Thank You Thank You Thank You Thank You Thank You Have A Nice Day
Plastic bag, embroidery thread, hornets, wasps, flies, wasp nests
I moved into a new studio this month and found it infested with wasps, hornets, flies and potato beetles. When I mentioned this to my landlord, he said “I guess you didn’t know you were sharing the space”, which was funny but also not the answer I was looking for. While it’s still cold and they move slowly, I plan to kill and collect as many insects as I can until the bag is sufficiently full, then present the bag to my landlord. Maybe it will motivate him somehow. I only have a month or so before it starts getting warm and they start stinging.
This is a photo of my aunt and uncle’s farm in Canterbury, NH. They built their barn on the foundations of a former Shaker laundry building, and their home is nestled against the foundation of an old barn ramp. They’ve been powering it with wind and solar since the 80s, and heat with wood. All of the farm equipment and cars run on biodiesel (which they also make themselves).
This past weekend I was part of the 20+ people who helped tap the 2,150 trees they use to make maple syrup. Check them out.
Part of the artist’s temperament is that inspiration is possible in all things. [There is a] very human tension to abandon a path toward change or growth when it becomes available, maybe because of the way that it’s packaged. Would I rather watch Rachel Maddow than write an opera? Sometimes.
If it’s ten o’clock at night and the kids have gone to sleep…I want to both engage and tune out. [Sometimes] I succumb to my humanness and would rather absorb than generate. And the thing that I’m surprised by is that I continue to overcome. Artists, in general, we overcome lethargy. There’s always something there to dig at.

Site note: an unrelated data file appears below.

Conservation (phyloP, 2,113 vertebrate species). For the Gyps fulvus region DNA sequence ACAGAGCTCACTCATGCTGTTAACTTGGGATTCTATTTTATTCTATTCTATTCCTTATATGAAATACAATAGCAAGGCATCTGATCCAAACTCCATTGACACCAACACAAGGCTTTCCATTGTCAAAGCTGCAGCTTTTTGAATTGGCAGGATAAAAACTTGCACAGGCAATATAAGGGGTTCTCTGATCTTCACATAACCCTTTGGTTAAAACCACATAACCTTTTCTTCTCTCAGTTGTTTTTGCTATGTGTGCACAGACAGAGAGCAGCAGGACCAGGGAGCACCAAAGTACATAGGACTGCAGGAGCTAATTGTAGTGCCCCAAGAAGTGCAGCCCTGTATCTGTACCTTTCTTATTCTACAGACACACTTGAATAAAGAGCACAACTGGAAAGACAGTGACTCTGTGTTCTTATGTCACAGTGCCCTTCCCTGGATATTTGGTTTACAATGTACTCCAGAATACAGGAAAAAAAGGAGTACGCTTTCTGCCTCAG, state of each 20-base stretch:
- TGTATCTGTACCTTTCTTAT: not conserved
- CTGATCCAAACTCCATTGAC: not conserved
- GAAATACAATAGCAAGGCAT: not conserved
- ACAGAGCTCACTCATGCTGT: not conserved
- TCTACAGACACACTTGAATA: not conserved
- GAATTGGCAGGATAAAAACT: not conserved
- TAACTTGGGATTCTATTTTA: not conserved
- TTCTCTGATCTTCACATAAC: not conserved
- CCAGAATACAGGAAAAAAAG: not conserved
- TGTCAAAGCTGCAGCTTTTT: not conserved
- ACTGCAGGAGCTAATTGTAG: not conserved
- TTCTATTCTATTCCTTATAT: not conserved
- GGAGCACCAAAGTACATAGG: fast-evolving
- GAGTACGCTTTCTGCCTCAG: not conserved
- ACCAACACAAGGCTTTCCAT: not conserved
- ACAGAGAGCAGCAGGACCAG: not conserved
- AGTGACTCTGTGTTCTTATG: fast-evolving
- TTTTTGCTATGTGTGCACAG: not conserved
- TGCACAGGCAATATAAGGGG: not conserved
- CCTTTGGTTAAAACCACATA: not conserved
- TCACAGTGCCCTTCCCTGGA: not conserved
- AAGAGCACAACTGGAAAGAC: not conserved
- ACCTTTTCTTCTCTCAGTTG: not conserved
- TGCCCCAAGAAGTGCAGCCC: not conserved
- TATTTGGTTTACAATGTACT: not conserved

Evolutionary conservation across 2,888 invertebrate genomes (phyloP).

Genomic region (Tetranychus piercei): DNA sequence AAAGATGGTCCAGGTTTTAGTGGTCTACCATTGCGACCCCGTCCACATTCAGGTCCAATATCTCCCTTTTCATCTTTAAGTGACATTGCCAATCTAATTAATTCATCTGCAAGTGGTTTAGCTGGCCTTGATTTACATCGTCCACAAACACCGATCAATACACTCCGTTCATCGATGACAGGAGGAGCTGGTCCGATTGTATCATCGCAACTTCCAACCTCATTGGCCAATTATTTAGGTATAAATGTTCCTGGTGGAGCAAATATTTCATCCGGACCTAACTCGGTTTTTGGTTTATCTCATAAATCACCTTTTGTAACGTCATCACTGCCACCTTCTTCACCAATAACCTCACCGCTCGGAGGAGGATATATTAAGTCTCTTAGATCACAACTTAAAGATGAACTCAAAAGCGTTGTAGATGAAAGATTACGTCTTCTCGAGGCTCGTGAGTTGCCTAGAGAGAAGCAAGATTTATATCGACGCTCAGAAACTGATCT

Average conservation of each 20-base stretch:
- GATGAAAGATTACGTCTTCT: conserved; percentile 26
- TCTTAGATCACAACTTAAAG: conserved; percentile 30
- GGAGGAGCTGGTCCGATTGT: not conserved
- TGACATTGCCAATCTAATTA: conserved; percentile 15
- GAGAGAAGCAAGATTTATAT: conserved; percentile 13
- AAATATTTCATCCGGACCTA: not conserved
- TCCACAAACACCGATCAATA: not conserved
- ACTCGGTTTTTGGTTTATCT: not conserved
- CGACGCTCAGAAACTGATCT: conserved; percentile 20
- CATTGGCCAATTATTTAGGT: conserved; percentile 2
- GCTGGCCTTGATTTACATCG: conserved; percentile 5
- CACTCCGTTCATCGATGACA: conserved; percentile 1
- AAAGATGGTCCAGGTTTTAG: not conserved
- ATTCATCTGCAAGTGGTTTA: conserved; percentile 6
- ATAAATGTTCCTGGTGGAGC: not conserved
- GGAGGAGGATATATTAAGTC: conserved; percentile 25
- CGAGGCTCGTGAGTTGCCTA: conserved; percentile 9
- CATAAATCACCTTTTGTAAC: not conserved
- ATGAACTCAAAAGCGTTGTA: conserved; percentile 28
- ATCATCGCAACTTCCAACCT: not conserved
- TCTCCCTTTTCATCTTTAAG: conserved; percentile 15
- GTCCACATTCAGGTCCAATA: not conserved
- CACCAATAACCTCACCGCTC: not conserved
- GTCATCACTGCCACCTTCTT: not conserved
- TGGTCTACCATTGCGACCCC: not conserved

It’s the volume of inspiration that’s the most surprising thing, the desire to keep going, to keep making. Particularly, when you ask older artists, or you see older artists that maybe have been working for 30, 40, 50 years. You’re like, “Man, why do you keep going?” And they just kind of look back at you like, “Why wouldn’t I keep going?” Maybe that’s a source of surprise that we keep finding a way to keep going.
Inspiration is a tool like blood, like breath. As removed as we are from the kind of auto action of respiration, there’s a way that we can be passive in our relationship to respiration, and there’s a way that we can have a more active relationship with our respiration. And the inspiration, I feel, is the same way that we can have an active relationship with our inspiration to be healthier, more generative individuals. So don’t sleep through inspiration.
Marc Bamunthi Joseph
Sometimes it’s easy to get stuck in laziness, fear of approaching the difficult project or the too-easy one, a difficulty in fulfilling the goal that you set out for yourself in the past. I often feel removed from the process of creation and then I get tired. But perhaps I’m just not breathing as deeply as I could be.